Volkswagen is trying to win back customers after its diesel emission scandal with SUV warranties that it said will be the longest in the US.
A top Ford Motor executive said on Monday industry-wide sales of sport utility vehicles will continue to rise in the U.S.
Volkswagen is betting big on China despite its slowdown in growth.
Ford, GM and Honda report an increasing reliance on truck and SUV sales as U.S. sales of cars continue to slip.
Some of the names on the move ahead of the open.
European markets closed higher on Thursday following the U.S. Federal Reserve announcement of a new rate hike.
Large markets like Germany and volume brands like VW, Opel, Vauxhall and Peugeot posted lower sales.
U.S. stock index futures pointed to a lower open on Tuesday morning as traders eyed a continued decline in oil prices and a probable March rate hike.
Volkswagen has "good chances" of building on its strong 2016 performance, when it swung to a record underlying profit despite its diesel emissions crisis.
Arndt Ellinghorst, senior managing director at Evercore ISI, says investors need to see Volkswagen show their commitment from management and near-term targets at Tuesday’s annual meeting.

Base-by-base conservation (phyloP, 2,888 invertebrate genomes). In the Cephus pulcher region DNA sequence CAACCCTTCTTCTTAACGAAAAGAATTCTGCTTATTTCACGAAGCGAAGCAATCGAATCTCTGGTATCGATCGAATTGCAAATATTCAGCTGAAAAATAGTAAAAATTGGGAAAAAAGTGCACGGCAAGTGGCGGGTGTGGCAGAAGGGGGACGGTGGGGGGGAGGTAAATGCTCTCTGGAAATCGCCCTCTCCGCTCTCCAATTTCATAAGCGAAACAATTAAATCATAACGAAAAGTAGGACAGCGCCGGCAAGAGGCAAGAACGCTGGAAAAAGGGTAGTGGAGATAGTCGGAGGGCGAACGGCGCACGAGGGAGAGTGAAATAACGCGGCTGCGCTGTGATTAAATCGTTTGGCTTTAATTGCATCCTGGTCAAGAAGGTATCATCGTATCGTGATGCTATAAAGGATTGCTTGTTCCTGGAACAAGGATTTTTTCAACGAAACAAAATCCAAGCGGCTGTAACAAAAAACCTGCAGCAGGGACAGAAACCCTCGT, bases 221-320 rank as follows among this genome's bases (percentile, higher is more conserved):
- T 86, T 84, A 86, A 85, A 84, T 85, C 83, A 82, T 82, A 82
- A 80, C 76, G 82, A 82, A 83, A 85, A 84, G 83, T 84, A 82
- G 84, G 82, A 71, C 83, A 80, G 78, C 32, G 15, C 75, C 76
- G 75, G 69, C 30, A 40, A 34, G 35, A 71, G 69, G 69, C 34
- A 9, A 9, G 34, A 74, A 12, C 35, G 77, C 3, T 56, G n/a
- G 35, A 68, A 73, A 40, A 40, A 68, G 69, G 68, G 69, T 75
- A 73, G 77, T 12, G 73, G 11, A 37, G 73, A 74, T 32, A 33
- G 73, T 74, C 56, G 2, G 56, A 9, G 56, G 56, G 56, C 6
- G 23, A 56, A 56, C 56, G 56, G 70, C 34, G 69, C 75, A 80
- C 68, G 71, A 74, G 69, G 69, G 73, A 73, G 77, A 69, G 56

In the aftermath of the diesel emissions scandal, Volkswagen's investors are asking where the growth is going to come from. CNBC’s Nancy Hungerford has more.
For Volkswagen, the currency impact from Brexit could be “quite severe” explains Arndt Ellinghorst, senior managing director at Evercore ISI.
Volkswagen will announce 2016 earnings on Tuesday, with preliminary results indicating that operating profit was hit by charges related to the emissions scandal.
"This deal establishes Intel as the clear leader in the autonomous driving and advanced driver assistance systems market," said analyst William Stein.
Volkswagen's Sedric is equipped with a voice assistant like Apple's Siri and a windscreen that serves as a massive TV.
Volkswagen CEO Matthias Müller talks about the state of the automaker, admitting that the VW brand is “struggling to find its way in the future”.
Volkswagen CEO Matthias Müller and BMW CEO Harald Krueger give their thoughts on the impact a border adjustment tax from the U.S. could have on their firms.
"I would love to tell the investors they should stay calm and can stay calm… we are very confident that we are in good shape as a company."
European car manufacturers are set to be the biggest losers from President Trump’s border tax proposals, says Deutsche Bank suggests.
The cuts will see the bank's bonus pool shrink by about 80 percent and hit about a quarter of Deutsche's roughly 100,000 staff.